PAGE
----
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Bonus Quotation of the Day…

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… is from page 155 of the 1996 FEE edition of Henry Hazlitt’s wonderful 1973 book, The Conquest of Poverty [2]:

[H]ow would the Planners decide what machines to design, what capital goods to make, what technological methods to use, and at what localities to produce the consumers’ goods they wanted and in the proportions they wanted them?

This is not primarily a technological problem, but an economic one. The purpose of economic life, the purpose of producing anything, is to increase human satisfaction, to increase human well-being. In a capitalist system, if people are not willing to pay at least as much for the consumer goods that have been produced as was paid for the labor, land, capital equipment, and raw materials that were used to produce them, it is a sign that production has been misdirected and that at least some of these productive factors have been wasted. There has been a net decrease in economic well-being instead of an increase.

DBx: Proponents of industrial policy – from conservatives such as Oren Cass to “Progressives” such as Elizabeth Warren – never bother to answer the question that is most fundamental to their policy: how will government officials acquire the information necessary to out-perform the market? The standard move is to point to real-world instances of markets failing to perform as ideally as the proponent of industrial policy can imagine the economy performing, and then to conclude from this utterly banal observation that ‘science’ directs us to entrust government with more discretion over the allocation of scarce resources.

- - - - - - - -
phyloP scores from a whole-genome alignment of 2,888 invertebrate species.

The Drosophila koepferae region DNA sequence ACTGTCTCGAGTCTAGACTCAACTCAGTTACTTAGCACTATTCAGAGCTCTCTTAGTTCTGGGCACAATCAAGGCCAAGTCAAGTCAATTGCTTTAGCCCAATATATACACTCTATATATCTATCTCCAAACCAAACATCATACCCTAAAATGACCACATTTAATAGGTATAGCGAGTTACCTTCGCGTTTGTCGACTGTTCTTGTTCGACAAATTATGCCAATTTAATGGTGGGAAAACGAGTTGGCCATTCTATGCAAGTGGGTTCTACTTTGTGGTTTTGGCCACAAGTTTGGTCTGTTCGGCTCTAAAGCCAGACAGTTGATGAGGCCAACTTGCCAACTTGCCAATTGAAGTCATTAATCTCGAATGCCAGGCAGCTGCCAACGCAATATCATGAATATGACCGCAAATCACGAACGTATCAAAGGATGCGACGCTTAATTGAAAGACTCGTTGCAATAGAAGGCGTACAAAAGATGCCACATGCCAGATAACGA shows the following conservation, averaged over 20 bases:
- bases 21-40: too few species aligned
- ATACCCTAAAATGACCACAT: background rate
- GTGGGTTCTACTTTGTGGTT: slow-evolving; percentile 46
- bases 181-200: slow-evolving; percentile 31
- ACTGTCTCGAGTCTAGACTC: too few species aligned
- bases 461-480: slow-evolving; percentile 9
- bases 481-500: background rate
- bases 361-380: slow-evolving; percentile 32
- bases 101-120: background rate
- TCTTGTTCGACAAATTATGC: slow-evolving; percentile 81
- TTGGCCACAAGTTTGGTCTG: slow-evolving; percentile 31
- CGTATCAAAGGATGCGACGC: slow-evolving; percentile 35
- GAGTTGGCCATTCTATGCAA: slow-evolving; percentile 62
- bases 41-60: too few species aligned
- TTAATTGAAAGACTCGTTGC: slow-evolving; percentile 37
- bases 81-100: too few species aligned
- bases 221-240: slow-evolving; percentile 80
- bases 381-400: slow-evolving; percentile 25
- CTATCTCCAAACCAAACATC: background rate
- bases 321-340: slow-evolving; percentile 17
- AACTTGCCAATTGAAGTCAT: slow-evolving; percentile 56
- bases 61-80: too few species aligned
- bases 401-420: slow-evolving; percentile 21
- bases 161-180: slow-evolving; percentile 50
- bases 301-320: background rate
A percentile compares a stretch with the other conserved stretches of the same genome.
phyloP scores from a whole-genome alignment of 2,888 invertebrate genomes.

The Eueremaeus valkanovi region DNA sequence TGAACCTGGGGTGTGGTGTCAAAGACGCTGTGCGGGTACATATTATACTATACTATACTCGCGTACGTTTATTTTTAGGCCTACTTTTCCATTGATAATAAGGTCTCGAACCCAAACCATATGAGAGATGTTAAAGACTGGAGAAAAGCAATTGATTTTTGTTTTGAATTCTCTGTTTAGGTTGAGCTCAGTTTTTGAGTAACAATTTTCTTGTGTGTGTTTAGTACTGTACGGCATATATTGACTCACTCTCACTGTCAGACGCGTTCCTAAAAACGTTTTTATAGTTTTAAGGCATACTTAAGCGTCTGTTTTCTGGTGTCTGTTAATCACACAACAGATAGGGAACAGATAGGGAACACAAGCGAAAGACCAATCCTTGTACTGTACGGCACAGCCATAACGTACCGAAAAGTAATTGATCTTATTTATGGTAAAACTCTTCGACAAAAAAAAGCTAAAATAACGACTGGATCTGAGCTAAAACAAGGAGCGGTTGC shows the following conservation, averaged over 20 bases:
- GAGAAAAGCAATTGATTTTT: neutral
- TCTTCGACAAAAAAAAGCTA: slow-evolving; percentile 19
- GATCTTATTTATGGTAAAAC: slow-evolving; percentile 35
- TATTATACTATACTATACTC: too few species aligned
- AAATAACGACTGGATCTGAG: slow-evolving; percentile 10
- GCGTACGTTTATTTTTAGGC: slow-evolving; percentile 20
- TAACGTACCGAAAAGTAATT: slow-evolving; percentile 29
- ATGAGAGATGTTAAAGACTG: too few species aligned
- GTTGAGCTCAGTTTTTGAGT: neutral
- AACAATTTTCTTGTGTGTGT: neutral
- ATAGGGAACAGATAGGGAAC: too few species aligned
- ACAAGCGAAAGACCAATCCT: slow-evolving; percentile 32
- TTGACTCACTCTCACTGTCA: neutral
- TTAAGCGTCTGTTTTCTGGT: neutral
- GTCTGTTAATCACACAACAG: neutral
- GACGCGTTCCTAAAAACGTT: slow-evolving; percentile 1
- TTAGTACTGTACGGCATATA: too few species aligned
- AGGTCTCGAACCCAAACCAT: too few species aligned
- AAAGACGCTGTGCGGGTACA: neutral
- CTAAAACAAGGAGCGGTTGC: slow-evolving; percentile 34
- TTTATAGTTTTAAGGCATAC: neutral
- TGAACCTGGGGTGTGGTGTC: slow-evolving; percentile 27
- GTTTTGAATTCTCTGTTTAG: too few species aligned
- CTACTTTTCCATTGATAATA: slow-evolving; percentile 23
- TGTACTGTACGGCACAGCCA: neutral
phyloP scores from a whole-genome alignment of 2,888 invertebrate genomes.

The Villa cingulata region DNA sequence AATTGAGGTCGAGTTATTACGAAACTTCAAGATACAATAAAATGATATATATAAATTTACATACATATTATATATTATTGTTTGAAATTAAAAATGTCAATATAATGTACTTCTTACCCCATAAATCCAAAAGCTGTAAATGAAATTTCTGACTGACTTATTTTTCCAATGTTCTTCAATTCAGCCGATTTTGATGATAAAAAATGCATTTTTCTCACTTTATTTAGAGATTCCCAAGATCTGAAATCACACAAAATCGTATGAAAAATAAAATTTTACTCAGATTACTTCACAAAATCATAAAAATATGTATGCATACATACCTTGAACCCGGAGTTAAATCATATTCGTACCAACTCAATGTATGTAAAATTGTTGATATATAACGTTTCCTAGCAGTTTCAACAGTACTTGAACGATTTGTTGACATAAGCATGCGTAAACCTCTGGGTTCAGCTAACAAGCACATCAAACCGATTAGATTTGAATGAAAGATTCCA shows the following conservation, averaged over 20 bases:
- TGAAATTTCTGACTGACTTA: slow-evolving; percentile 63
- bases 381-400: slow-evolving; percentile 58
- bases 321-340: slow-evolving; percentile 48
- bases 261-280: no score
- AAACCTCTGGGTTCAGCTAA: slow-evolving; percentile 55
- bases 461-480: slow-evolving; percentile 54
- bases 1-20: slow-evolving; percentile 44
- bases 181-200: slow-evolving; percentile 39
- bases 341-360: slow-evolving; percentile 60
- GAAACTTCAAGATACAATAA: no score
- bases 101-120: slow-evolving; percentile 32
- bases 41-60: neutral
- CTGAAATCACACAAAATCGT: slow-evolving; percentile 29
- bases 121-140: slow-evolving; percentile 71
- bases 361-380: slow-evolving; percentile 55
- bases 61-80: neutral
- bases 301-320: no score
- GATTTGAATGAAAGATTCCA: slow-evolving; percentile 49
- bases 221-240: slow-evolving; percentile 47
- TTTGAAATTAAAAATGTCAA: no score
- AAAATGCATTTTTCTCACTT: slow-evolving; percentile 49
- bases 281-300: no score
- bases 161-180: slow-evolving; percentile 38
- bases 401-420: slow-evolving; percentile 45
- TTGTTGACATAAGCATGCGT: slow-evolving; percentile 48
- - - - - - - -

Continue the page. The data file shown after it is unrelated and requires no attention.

I know of no proponent of industrial policy who gives any hint of taking seriously the profound lessons in Hayek’s “The Use of Knowledge in Society [3]” article – profound lessons about the dispersion of unique bits of knowledge and about the fact that the knowledge of the details of reality that must be acted upon ‘efficiently’ if the economy is to work are often fleeting.

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